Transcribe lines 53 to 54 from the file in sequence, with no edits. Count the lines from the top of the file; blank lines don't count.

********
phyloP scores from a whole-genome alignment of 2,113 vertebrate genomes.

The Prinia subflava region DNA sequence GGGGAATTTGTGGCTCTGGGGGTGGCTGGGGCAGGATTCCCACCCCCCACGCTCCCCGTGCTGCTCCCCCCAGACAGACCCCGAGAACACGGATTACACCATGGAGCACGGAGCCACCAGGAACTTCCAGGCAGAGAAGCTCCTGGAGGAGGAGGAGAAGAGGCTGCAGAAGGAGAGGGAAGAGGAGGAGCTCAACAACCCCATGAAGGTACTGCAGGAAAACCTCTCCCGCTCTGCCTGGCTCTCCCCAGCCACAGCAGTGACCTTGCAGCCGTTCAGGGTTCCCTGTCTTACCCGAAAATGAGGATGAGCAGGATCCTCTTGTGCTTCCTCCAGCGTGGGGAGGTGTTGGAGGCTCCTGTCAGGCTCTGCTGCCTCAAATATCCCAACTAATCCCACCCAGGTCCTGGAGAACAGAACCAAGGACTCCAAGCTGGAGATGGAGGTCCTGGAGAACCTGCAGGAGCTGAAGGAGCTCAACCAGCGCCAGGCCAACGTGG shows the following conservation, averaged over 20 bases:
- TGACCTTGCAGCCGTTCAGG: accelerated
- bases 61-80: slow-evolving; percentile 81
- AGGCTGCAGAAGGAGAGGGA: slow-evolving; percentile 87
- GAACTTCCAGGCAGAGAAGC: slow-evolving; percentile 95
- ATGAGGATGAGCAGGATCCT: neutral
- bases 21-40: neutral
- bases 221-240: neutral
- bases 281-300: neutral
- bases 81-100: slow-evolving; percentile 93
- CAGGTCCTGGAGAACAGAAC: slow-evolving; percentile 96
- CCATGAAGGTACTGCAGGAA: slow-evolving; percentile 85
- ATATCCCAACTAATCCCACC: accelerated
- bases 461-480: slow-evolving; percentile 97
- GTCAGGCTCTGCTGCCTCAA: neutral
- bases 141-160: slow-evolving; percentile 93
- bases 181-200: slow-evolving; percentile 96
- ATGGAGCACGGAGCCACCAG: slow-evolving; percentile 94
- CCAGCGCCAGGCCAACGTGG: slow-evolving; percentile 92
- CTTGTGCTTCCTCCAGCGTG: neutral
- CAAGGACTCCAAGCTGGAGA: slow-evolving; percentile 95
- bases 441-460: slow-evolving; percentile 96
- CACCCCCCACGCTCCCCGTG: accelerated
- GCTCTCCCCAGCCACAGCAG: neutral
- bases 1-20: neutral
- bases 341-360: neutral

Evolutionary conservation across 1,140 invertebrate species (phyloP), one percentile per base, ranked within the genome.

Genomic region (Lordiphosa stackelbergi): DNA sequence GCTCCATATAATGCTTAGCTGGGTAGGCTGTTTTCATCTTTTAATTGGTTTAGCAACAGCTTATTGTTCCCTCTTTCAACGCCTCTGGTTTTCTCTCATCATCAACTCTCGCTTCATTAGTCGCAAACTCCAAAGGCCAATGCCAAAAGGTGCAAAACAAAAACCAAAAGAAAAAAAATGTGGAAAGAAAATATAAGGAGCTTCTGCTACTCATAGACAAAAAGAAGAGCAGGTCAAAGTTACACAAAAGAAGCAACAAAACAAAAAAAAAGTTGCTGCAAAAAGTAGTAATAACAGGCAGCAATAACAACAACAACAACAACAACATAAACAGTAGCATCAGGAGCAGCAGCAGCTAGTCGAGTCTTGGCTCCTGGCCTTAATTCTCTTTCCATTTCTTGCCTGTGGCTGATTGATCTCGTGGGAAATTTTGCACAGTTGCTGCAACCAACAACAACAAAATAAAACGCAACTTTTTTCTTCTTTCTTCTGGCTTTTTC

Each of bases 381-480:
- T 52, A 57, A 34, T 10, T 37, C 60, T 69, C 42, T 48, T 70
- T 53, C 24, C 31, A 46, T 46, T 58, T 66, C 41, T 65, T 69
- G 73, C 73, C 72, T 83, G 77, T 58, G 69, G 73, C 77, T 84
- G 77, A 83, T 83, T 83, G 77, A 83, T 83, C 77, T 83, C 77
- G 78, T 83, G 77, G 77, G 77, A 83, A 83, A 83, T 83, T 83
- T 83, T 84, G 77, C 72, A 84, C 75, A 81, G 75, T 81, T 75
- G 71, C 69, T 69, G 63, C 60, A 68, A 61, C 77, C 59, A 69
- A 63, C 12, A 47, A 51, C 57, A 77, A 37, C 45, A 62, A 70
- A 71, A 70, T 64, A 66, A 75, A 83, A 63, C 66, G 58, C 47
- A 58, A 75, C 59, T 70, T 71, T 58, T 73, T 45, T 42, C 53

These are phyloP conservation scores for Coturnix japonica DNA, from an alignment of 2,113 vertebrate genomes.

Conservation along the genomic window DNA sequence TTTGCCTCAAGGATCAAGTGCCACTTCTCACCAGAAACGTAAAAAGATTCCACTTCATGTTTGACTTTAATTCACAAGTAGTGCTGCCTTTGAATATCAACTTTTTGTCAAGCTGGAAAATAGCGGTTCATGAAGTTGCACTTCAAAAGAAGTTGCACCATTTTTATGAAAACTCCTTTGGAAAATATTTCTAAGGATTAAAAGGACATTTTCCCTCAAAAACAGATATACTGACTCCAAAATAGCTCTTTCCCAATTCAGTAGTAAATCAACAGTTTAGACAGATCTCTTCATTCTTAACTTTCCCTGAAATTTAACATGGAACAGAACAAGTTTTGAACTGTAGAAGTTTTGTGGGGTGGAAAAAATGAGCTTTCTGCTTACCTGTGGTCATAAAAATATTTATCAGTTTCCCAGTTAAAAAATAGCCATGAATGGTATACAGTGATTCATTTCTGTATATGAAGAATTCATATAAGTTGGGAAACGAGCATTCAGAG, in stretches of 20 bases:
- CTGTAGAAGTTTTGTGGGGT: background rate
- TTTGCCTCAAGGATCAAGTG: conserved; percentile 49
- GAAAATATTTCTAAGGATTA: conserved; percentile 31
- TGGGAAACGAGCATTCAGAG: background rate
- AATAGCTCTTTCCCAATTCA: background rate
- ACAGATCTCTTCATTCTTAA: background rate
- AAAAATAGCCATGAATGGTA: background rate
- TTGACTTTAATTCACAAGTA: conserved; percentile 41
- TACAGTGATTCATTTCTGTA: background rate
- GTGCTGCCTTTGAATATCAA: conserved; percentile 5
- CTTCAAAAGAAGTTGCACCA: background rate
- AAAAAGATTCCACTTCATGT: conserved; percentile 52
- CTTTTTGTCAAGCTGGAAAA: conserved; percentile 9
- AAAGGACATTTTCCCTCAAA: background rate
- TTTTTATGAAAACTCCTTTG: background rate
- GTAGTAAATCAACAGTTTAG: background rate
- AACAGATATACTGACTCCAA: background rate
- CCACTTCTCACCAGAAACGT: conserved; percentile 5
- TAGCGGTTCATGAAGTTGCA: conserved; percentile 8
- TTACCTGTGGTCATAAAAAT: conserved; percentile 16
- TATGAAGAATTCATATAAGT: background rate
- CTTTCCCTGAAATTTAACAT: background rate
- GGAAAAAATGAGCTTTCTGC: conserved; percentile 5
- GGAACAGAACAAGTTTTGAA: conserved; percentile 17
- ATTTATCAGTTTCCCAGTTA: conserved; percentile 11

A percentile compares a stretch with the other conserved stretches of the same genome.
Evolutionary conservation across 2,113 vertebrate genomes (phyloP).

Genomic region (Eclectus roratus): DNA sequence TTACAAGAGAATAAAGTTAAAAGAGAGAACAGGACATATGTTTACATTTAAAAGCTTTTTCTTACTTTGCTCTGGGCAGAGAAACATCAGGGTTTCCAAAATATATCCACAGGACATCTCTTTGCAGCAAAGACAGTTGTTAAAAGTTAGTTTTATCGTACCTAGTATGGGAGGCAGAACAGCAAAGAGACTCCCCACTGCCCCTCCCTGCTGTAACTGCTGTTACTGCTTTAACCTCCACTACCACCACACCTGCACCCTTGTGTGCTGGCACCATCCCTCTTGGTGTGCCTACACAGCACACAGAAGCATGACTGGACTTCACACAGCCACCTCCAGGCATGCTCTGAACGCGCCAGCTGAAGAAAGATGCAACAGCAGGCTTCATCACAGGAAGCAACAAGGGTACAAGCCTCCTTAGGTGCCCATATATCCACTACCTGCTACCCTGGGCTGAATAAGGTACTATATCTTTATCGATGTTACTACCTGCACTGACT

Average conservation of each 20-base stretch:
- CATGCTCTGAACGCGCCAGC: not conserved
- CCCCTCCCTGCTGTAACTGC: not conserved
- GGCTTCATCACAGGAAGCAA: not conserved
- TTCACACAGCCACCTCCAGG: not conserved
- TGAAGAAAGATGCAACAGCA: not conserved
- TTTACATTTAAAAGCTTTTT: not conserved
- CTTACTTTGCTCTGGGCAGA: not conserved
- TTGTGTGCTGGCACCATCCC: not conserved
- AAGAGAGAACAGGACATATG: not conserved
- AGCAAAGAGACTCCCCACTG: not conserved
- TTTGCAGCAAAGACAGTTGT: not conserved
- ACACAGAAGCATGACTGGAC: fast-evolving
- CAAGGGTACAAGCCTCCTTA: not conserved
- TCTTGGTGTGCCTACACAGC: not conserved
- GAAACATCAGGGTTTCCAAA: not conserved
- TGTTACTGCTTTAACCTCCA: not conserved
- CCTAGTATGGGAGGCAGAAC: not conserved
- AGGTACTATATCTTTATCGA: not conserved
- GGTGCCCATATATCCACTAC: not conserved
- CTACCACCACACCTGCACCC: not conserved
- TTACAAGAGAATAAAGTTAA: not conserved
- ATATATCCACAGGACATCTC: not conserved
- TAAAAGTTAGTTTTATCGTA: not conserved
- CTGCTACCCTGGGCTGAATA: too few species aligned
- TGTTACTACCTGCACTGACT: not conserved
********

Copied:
- CTTCAAAAGAAGTTGCACCA: background rate
- AAAAAGATTCCACTTCATGT: conserved; percentile 52